It’s funny… how a person can be out of their mind scared and wildly, ecstatically excited all at the same time. I suppose it’s a little like the feeling you have just before you get married; committing yourself to something totally new, not knowing where it will take you but knowing that you love it and that you can’t imagine your life without it; feeling on the verge of something bigger. This is how I feel in this moment, first ever article about to be published, heading off to my first writing conference, gingerly starting to call myself a writer. I am stepping outside of my comfort zone. My introvert self is tremulous and queasy. Self-promotion is not something that we are at ease with, she and I. But, I feel a compulsion to go… to stretch myself. I don’t do well with sitting still. I need to push and to grow. I need to write and to share. It is healing for my soul. It allows me to pursue my passions. It allows me to connect with other people and hopefully make a meaningful impact on their lives, even if they are not sitting right in front of me in my exam room.
Perhaps it is genetic, this unease with the status quo, this need to do more. My Grandmother, Helen, was this type of woman and I would like to think that I take after her just a tiny little bit. My grandmother lived life to its fullest. Though, from the outside you might not make this assessment. She did not own expensive dresses or lots of jewelry. She did not attend fancy parties or go on extravagant trips to see the world. But what she did do was get to the edge of her comfort zone and jump and that, in my mind, is what living life is all about. She battled her inner nay sayers, those demons that told her that she shouldn’t, that she couldn’t. She was a homemaker and had four wonderful children but she wanted more. She wanted something for herself.
In her midlife, as her kids grew, my Grandma Helen became an artist. She took lessons, pursuing painting and drawing, and eventually had her own space in an artists’ atelier and showed her pieces at local galleries. Putting your heart and soul onto a canvas and then inviting the world to see and judge your work takes guts. She was one of the bravest women I know. She was also, wonderfully, chock full of spunk. She told me once that, in a fit of frustration, she threw a pan across the room at one of her children. While I think she was giving confession in a moment of guilt (she was a good Catholic after all), I love this image of her; angry and frustrated, throwing parenting caution to the wind, letting skillet fly. I have no doubt that they deserved it, whichever child at which her kitchen weapon was directed. Don’t worry, no one was harmed. Fortunately, her aim was not that good (P.S. – I don’t condone violence and throwing things when you are angry. Though, I don’t judge anyone for the daydream of doing so now and again).
Some of my fondest memories of my grandma happened while playing cards at her kitchen table. Over our games of Gin Rummy, she taught me about life and love and the importance of living your dreams. She taught me that Wham Bam Thank You Ma’am is NOT an appropriate utterance when you beat your grandmother in cards (man, was she angry at me and, for the longest while, I had no idea why). She would talk of her younger days, of moving away from her small-town home in Montana during the war and going to work at the air force base in the big city of Spokane. She spoke of parties and dances and nylons and leg makeup. She spoke of the love of a Jewish boy and her regrets that it didn’t work out. She told me that she wished she had married a man whose last name was Wheels because then her name would be Helen Wheels.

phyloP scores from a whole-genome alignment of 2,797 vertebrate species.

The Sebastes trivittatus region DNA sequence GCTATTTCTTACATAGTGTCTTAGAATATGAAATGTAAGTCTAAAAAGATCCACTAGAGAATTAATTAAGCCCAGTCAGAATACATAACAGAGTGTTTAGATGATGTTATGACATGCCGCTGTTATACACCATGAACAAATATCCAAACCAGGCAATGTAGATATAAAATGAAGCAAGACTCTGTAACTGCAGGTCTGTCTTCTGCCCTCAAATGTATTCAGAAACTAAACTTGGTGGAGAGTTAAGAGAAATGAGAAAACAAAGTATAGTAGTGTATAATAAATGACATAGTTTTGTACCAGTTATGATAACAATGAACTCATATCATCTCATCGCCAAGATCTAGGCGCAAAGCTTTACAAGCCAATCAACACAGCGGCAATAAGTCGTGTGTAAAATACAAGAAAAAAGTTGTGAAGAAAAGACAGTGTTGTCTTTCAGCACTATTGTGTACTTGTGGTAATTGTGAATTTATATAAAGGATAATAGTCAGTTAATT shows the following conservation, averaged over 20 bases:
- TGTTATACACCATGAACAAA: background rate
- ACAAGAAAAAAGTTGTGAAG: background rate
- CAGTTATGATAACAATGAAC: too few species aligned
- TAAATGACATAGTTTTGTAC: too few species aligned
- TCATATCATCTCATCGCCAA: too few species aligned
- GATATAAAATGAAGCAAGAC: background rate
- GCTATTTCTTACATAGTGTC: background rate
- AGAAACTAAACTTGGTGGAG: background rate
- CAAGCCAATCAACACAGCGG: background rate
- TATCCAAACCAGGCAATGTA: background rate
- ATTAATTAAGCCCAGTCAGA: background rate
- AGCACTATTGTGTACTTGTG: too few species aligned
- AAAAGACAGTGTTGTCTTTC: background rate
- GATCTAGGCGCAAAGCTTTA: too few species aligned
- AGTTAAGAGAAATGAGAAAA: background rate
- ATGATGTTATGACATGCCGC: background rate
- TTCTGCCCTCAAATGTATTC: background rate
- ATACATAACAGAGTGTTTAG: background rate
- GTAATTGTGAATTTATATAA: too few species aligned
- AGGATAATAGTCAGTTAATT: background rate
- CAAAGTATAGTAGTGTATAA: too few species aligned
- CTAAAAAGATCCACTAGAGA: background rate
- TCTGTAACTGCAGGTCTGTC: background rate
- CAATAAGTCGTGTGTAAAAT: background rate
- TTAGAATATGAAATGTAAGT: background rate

She was a woman who lived and loved with her heart wide open. Towards the end of her life, when one might expect a person to begin their withering retreat into dust, she went and found herself a beau. She fell in love. It was a brief but meaningful romance, her love eventually moving away to be closer to his children. But she was never closed off, and all of those that know her and love her have always felt their place in her heart.
My grandmother is dying and I cannot be with her. While it is not unexpected (she is in her 90s), it is so very sad nonetheless. She has been an AMAZING grandmother and I will miss her terribly. Her body and mind are failing. She is on Hospice to keep her out of pain and to keep the hallucinations at bay. I think of her, in this moment of anticipation, on the precipice of something more, because she was a woman with spirit who lived her life with gumption. Though small and quiet, she was fierce. She had a fire in her belly and a drive to go farther. I hope to be just like her when I grow up.
So, off I go. Headed into a great unknown, excited and nervous, hopeful and scared, channeling my grandmother all the way. I hope that I can push my boundaries and pursue my dreams like she did. I hope to come out on the other end a stronger, more confident, and more engaged and connected me. I hope to be the inspiration in others’ lives that she has been in mine.
I love you so much Grandma and I am so lucky to have had you in my life. I hope I make you proud. You have been a wonderful role model and, to me, you will always be Hell on Wheels.